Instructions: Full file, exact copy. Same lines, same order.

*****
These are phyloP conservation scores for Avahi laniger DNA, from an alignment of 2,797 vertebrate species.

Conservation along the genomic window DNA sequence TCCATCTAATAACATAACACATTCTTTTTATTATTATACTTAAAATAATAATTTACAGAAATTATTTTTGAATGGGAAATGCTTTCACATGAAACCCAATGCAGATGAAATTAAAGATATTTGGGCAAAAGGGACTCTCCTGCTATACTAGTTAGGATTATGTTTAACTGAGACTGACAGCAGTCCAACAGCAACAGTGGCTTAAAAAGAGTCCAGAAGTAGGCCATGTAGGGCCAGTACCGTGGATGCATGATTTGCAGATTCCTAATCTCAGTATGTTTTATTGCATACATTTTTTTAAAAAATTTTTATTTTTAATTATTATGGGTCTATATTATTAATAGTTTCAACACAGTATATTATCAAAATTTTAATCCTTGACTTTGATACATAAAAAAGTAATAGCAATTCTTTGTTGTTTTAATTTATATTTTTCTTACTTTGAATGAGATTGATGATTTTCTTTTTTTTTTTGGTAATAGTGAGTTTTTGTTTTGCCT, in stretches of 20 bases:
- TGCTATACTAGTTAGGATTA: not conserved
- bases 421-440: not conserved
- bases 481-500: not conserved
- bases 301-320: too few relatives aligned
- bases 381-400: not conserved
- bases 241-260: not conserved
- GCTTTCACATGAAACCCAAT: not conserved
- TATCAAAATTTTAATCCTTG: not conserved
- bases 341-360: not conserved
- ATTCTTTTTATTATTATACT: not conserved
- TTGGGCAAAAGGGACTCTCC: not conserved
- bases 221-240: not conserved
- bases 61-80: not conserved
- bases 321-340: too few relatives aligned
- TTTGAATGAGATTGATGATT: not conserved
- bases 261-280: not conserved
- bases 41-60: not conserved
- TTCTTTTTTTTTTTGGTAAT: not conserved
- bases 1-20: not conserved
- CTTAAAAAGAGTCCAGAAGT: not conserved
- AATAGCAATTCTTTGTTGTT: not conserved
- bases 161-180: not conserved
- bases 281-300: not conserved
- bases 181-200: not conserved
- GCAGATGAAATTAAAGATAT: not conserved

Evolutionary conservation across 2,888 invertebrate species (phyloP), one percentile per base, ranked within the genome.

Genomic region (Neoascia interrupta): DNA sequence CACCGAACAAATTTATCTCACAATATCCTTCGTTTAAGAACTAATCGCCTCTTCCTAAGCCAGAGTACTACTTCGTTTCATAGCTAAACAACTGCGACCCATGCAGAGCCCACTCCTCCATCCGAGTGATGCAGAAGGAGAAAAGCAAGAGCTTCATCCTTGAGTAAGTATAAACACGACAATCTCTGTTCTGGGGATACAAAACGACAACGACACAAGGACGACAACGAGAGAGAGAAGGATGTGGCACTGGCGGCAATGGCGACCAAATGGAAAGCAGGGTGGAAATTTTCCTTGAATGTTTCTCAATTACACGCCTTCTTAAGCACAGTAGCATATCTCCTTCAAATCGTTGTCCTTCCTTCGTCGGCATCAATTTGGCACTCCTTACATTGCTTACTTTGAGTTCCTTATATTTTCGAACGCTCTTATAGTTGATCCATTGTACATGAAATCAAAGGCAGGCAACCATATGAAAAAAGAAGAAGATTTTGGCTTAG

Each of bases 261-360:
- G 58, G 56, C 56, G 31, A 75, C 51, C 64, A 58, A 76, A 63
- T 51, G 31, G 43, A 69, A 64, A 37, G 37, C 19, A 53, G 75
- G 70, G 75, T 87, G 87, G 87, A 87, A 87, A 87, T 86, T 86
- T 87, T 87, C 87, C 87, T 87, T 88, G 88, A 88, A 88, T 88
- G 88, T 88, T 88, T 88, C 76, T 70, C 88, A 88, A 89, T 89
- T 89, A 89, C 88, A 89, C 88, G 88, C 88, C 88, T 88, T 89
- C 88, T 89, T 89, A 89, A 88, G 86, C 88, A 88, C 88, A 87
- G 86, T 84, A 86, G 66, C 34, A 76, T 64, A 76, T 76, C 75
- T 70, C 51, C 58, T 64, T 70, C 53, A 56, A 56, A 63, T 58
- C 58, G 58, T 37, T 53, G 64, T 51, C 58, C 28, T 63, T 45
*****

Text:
These are phyloP conservation scores for Avahi laniger DNA, from an alignment of 2,797 vertebrate species.

Conservation along the genomic window DNA sequence TCCATCTAATAACATAACACATTCTTTTTATTATTATACTTAAAATAATAATTTACAGAAATTATTTTTGAATGGGAAATGCTTTCACATGAAACCCAATGCAGATGAAATTAAAGATATTTGGGCAAAAGGGACTCTCCTGCTATACTAGTTAGGATTATGTTTAACTGAGACTGACAGCAGTCCAACAGCAACAGTGGCTTAAAAAGAGTCCAGAAGTAGGCCATGTAGGGCCAGTACCGTGGATGCATGATTTGCAGATTCCTAATCTCAGTATGTTTTATTGCATACATTTTTTTAAAAAATTTTTATTTTTAATTATTATGGGTCTATATTATTAATAGTTTCAACACAGTATATTATCAAAATTTTAATCCTTGACTTTGATACATAAAAAAGTAATAGCAATTCTTTGTTGTTTTAATTTATATTTTTCTTACTTTGAATGAGATTGATGATTTTCTTTTTTTTTTTGGTAATAGTGAGTTTTTGTTTTGCCT, in stretches of 20 bases:
- TGCTATACTAGTTAGGATTA: not conserved
- bases 421-440: not conserved
- bases 481-500: not conserved
- bases 301-320: too few relatives aligned
- bases 381-400: not conserved
- bases 241-260: not conserved
- GCTTTCACATGAAACCCAAT: not conserved
- TATCAAAATTTTAATCCTTG: not conserved
- bases 341-360: not conserved
- ATTCTTTTTATTATTATACT: not conserved
- TTGGGCAAAAGGGACTCTCC: not conserved
- bases 221-240: not conserved
- bases 61-80: not conserved
- bases 321-340: too few relatives aligned
- TTTGAATGAGATTGATGATT: not conserved
- bases 261-280: not conserved
- bases 41-60: not conserved
- TTCTTTTTTTTTTTGGTAAT: not conserved
- bases 1-20: not conserved
- CTTAAAAAGAGTCCAGAAGT: not conserved
- AATAGCAATTCTTTGTTGTT: not conserved
- bases 161-180: not conserved
- bases 281-300: not conserved
- bases 181-200: not conserved
- GCAGATGAAATTAAAGATAT: not conserved

Evolutionary conservation across 2,888 invertebrate species (phyloP), one percentile per base, ranked within the genome.

Genomic region (Neoascia interrupta): DNA sequence CACCGAACAAATTTATCTCACAATATCCTTCGTTTAAGAACTAATCGCCTCTTCCTAAGCCAGAGTACTACTTCGTTTCATAGCTAAACAACTGCGACCCATGCAGAGCCCACTCCTCCATCCGAGTGATGCAGAAGGAGAAAAGCAAGAGCTTCATCCTTGAGTAAGTATAAACACGACAATCTCTGTTCTGGGGATACAAAACGACAACGACACAAGGACGACAACGAGAGAGAGAAGGATGTGGCACTGGCGGCAATGGCGACCAAATGGAAAGCAGGGTGGAAATTTTCCTTGAATGTTTCTCAATTACACGCCTTCTTAAGCACAGTAGCATATCTCCTTCAAATCGTTGTCCTTCCTTCGTCGGCATCAATTTGGCACTCCTTACATTGCTTACTTTGAGTTCCTTATATTTTCGAACGCTCTTATAGTTGATCCATTGTACATGAAATCAAAGGCAGGCAACCATATGAAAAAAGAAGAAGATTTTGGCTTAG

Each of bases 261-360:
- G 58, G 56, C 56, G 31, A 75, C 51, C 64, A 58, A 76, A 63
- T 51, G 31, G 43, A 69, A 64, A 37, G 37, C 19, A 53, G 75
- G 70, G 75, T 87, G 87, G 87, A 87, A 87, A 87, T 86, T 86
- T 87, T 87, C 87, C 87, T 87, T 88, G 88, A 88, A 88, T 88
- G 88, T 88, T 88, T 88, C 76, T 70, C 88, A 88, A 89, T 89
- T 89, A 89, C 88, A 89, C 88, G 88, C 88, C 88, T 88, T 89
- C 88, T 89, T 89, A 89, A 88, G 86, C 88, A 88, C 88, A 87
- G 86, T 84, A 86, G 66, C 34, A 76, T 64, A 76, T 76, C 75
- T 70, C 51, C 58, T 64, T 70, C 53, A 56, A 56, A 63, T 58
- C 58, G 58, T 37, T 53, G 64, T 51, C 58, C 28, T 63, T 45